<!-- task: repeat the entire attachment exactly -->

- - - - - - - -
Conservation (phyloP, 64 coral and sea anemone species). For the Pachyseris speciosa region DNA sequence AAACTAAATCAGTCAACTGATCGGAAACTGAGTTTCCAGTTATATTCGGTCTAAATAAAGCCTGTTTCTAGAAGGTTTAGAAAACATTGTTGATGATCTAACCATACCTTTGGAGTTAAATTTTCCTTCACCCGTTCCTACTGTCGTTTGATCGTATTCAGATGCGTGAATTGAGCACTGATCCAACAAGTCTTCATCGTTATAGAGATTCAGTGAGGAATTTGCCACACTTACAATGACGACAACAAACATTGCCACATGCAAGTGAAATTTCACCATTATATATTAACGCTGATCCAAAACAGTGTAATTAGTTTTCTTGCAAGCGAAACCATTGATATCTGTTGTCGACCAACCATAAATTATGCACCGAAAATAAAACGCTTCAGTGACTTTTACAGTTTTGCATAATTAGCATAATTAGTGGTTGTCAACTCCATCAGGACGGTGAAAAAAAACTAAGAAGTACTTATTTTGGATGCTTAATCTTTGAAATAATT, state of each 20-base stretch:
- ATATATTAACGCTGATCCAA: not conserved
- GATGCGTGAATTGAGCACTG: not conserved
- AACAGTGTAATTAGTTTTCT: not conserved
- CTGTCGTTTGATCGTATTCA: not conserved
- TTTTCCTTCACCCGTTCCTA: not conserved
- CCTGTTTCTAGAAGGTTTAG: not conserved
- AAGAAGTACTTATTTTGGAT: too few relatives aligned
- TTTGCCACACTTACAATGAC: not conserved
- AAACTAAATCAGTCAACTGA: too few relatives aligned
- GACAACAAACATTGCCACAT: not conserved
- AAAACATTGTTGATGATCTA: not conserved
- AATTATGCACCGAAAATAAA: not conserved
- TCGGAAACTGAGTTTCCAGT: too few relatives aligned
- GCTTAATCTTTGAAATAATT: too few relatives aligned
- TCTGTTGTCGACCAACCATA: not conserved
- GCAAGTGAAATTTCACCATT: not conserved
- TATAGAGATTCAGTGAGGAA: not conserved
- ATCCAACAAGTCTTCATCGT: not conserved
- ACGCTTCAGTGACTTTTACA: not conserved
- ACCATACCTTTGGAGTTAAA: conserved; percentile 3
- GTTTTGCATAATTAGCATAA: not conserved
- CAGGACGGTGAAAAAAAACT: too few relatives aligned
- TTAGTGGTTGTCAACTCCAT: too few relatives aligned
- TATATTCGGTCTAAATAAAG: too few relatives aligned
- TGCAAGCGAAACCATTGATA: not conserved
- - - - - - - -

Conservation (phyloP, 64 coral and sea anemone species). For the Pachyseris speciosa region DNA sequence AAACTAAATCAGTCAACTGATCGGAAACTGAGTTTCCAGTTATATTCGGTCTAAATAAAGCCTGTTTCTAGAAGGTTTAGAAAACATTGTTGATGATCTAACCATACCTTTGGAGTTAAATTTTCCTTCACCCGTTCCTACTGTCGTTTGATCGTATTCAGATGCGTGAATTGAGCACTGATCCAACAAGTCTTCATCGTTATAGAGATTCAGTGAGGAATTTGCCACACTTACAATGACGACAACAAACATTGCCACATGCAAGTGAAATTTCACCATTATATATTAACGCTGATCCAAAACAGTGTAATTAGTTTTCTTGCAAGCGAAACCATTGATATCTGTTGTCGACCAACCATAAATTATGCACCGAAAATAAAACGCTTCAGTGACTTTTACAGTTTTGCATAATTAGCATAATTAGTGGTTGTCAACTCCATCAGGACGGTGAAAAAAAACTAAGAAGTACTTATTTTGGATGCTTAATCTTTGAAATAATT, state of each 20-base stretch:
- ATATATTAACGCTGATCCAA: not conserved
- GATGCGTGAATTGAGCACTG: not conserved
- AACAGTGTAATTAGTTTTCT: not conserved
- CTGTCGTTTGATCGTATTCA: not conserved
- TTTTCCTTCACCCGTTCCTA: not conserved
- CCTGTTTCTAGAAGGTTTAG: not conserved
- AAGAAGTACTTATTTTGGAT: too few relatives aligned
- TTTGCCACACTTACAATGAC: not conserved
- AAACTAAATCAGTCAACTGA: too few relatives aligned
- GACAACAAACATTGCCACAT: not conserved
- AAAACATTGTTGATGATCTA: not conserved
- AATTATGCACCGAAAATAAA: not conserved
- TCGGAAACTGAGTTTCCAGT: too few relatives aligned
- GCTTAATCTTTGAAATAATT: too few relatives aligned
- TCTGTTGTCGACCAACCATA: not conserved
- GCAAGTGAAATTTCACCATT: not conserved
- TATAGAGATTCAGTGAGGAA: not conserved
- ATCCAACAAGTCTTCATCGT: not conserved
- ACGCTTCAGTGACTTTTACA: not conserved
- ACCATACCTTTGGAGTTAAA: conserved; percentile 3
- GTTTTGCATAATTAGCATAA: not conserved
- CAGGACGGTGAAAAAAAACT: too few relatives aligned
- TTAGTGGTTGTCAACTCCAT: too few relatives aligned
- TATATTCGGTCTAAATAAAG: too few relatives aligned
- TGCAAGCGAAACCATTGATA: not conserved